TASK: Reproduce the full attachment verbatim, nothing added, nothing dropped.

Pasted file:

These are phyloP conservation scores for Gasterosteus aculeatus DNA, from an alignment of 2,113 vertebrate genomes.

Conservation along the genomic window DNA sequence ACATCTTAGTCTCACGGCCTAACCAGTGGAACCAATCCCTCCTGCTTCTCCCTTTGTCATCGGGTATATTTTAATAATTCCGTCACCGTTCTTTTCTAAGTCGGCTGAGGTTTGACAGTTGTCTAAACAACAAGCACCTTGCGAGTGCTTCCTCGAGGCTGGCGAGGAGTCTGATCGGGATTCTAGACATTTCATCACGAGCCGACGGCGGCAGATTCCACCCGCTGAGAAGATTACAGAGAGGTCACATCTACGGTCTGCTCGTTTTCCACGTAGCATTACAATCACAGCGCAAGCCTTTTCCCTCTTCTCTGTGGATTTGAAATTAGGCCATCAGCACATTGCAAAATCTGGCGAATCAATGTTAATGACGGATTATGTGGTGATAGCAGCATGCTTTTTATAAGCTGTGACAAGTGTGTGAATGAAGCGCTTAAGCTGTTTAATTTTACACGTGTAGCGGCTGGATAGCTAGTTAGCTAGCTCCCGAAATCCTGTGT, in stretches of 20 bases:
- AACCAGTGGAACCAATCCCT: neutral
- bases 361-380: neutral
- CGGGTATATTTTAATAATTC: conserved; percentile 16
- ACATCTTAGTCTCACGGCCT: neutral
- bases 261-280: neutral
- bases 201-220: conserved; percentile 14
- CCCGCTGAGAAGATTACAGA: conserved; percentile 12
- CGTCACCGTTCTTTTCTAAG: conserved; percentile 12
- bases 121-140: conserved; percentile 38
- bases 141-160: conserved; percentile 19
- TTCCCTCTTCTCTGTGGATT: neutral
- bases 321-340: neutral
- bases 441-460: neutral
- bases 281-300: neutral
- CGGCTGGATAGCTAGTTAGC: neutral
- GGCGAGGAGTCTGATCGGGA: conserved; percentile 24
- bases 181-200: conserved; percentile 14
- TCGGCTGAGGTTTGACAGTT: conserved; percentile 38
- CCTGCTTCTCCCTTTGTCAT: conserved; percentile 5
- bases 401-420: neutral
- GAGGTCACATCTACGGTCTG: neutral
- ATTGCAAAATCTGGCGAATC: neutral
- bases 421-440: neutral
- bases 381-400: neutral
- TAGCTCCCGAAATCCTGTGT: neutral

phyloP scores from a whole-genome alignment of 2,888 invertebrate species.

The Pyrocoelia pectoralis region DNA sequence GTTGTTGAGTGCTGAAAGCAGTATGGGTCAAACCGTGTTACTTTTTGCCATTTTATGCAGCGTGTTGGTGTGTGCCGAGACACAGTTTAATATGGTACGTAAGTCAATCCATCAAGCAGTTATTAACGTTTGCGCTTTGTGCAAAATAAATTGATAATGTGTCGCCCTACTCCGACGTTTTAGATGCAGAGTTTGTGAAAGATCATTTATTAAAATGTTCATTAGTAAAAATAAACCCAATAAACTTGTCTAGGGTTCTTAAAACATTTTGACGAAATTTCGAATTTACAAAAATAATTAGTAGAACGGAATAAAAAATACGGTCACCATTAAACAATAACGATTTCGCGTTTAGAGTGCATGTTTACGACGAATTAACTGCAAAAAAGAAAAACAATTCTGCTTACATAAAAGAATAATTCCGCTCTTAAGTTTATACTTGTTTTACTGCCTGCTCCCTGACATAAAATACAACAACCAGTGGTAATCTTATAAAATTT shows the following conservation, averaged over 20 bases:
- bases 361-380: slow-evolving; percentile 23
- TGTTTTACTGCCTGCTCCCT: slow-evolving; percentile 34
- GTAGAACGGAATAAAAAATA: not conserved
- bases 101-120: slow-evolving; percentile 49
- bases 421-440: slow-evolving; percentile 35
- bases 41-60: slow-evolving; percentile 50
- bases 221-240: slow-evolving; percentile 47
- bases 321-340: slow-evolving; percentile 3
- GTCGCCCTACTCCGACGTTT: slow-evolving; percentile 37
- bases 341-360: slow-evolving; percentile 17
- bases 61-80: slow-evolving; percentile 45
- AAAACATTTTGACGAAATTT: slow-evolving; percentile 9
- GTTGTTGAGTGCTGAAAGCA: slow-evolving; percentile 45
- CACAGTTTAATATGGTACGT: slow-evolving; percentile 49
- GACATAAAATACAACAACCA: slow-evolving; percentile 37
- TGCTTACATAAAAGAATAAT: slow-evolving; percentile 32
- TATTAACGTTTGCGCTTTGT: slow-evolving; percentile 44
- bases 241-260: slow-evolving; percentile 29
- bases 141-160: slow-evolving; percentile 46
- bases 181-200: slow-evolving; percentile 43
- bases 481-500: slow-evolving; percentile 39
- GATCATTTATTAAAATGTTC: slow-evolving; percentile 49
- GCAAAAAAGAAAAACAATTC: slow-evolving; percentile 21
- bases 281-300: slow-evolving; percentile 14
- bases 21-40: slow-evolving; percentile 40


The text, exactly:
These are phyloP conservation scores for Gasterosteus aculeatus DNA, from an alignment of 2,113 vertebrate genomes.

Conservation along the genomic window DNA sequence ACATCTTAGTCTCACGGCCTAACCAGTGGAACCAATCCCTCCTGCTTCTCCCTTTGTCATCGGGTATATTTTAATAATTCCGTCACCGTTCTTTTCTAAGTCGGCTGAGGTTTGACAGTTGTCTAAACAACAAGCACCTTGCGAGTGCTTCCTCGAGGCTGGCGAGGAGTCTGATCGGGATTCTAGACATTTCATCACGAGCCGACGGCGGCAGATTCCACCCGCTGAGAAGATTACAGAGAGGTCACATCTACGGTCTGCTCGTTTTCCACGTAGCATTACAATCACAGCGCAAGCCTTTTCCCTCTTCTCTGTGGATTTGAAATTAGGCCATCAGCACATTGCAAAATCTGGCGAATCAATGTTAATGACGGATTATGTGGTGATAGCAGCATGCTTTTTATAAGCTGTGACAAGTGTGTGAATGAAGCGCTTAAGCTGTTTAATTTTACACGTGTAGCGGCTGGATAGCTAGTTAGCTAGCTCCCGAAATCCTGTGT, in stretches of 20 bases:
- AACCAGTGGAACCAATCCCT: neutral
- bases 361-380: neutral
- CGGGTATATTTTAATAATTC: conserved; percentile 16
- ACATCTTAGTCTCACGGCCT: neutral
- bases 261-280: neutral
- bases 201-220: conserved; percentile 14
- CCCGCTGAGAAGATTACAGA: conserved; percentile 12
- CGTCACCGTTCTTTTCTAAG: conserved; percentile 12
- bases 121-140: conserved; percentile 38
- bases 141-160: conserved; percentile 19
- TTCCCTCTTCTCTGTGGATT: neutral
- bases 321-340: neutral
- bases 441-460: neutral
- bases 281-300: neutral
- CGGCTGGATAGCTAGTTAGC: neutral
- GGCGAGGAGTCTGATCGGGA: conserved; percentile 24
- bases 181-200: conserved; percentile 14
- TCGGCTGAGGTTTGACAGTT: conserved; percentile 38
- CCTGCTTCTCCCTTTGTCAT: conserved; percentile 5
- bases 401-420: neutral
- GAGGTCACATCTACGGTCTG: neutral
- ATTGCAAAATCTGGCGAATC: neutral
- bases 421-440: neutral
- bases 381-400: neutral
- TAGCTCCCGAAATCCTGTGT: neutral

phyloP scores from a whole-genome alignment of 2,888 invertebrate species.

The Pyrocoelia pectoralis region DNA sequence GTTGTTGAGTGCTGAAAGCAGTATGGGTCAAACCGTGTTACTTTTTGCCATTTTATGCAGCGTGTTGGTGTGTGCCGAGACACAGTTTAATATGGTACGTAAGTCAATCCATCAAGCAGTTATTAACGTTTGCGCTTTGTGCAAAATAAATTGATAATGTGTCGCCCTACTCCGACGTTTTAGATGCAGAGTTTGTGAAAGATCATTTATTAAAATGTTCATTAGTAAAAATAAACCCAATAAACTTGTCTAGGGTTCTTAAAACATTTTGACGAAATTTCGAATTTACAAAAATAATTAGTAGAACGGAATAAAAAATACGGTCACCATTAAACAATAACGATTTCGCGTTTAGAGTGCATGTTTACGACGAATTAACTGCAAAAAAGAAAAACAATTCTGCTTACATAAAAGAATAATTCCGCTCTTAAGTTTATACTTGTTTTACTGCCTGCTCCCTGACATAAAATACAACAACCAGTGGTAATCTTATAAAATTT shows the following conservation, averaged over 20 bases:
- bases 361-380: slow-evolving; percentile 23
- TGTTTTACTGCCTGCTCCCT: slow-evolving; percentile 34
- GTAGAACGGAATAAAAAATA: not conserved
- bases 101-120: slow-evolving; percentile 49
- bases 421-440: slow-evolving; percentile 35
- bases 41-60: slow-evolving; percentile 50
- bases 221-240: slow-evolving; percentile 47
- bases 321-340: slow-evolving; percentile 3
- GTCGCCCTACTCCGACGTTT: slow-evolving; percentile 37
- bases 341-360: slow-evolving; percentile 17
- bases 61-80: slow-evolving; percentile 45
- AAAACATTTTGACGAAATTT: slow-evolving; percentile 9
- GTTGTTGAGTGCTGAAAGCA: slow-evolving; percentile 45
- CACAGTTTAATATGGTACGT: slow-evolving; percentile 49
- GACATAAAATACAACAACCA: slow-evolving; percentile 37
- TGCTTACATAAAAGAATAAT: slow-evolving; percentile 32
- TATTAACGTTTGCGCTTTGT: slow-evolving; percentile 44
- bases 241-260: slow-evolving; percentile 29
- bases 141-160: slow-evolving; percentile 46
- bases 181-200: slow-evolving; percentile 43
- bases 481-500: slow-evolving; percentile 39
- GATCATTTATTAAAATGTTC: slow-evolving; percentile 49
- GCAAAAAAGAAAAACAATTC: slow-evolving; percentile 21
- bases 281-300: slow-evolving; percentile 14
- bases 21-40: slow-evolving; percentile 40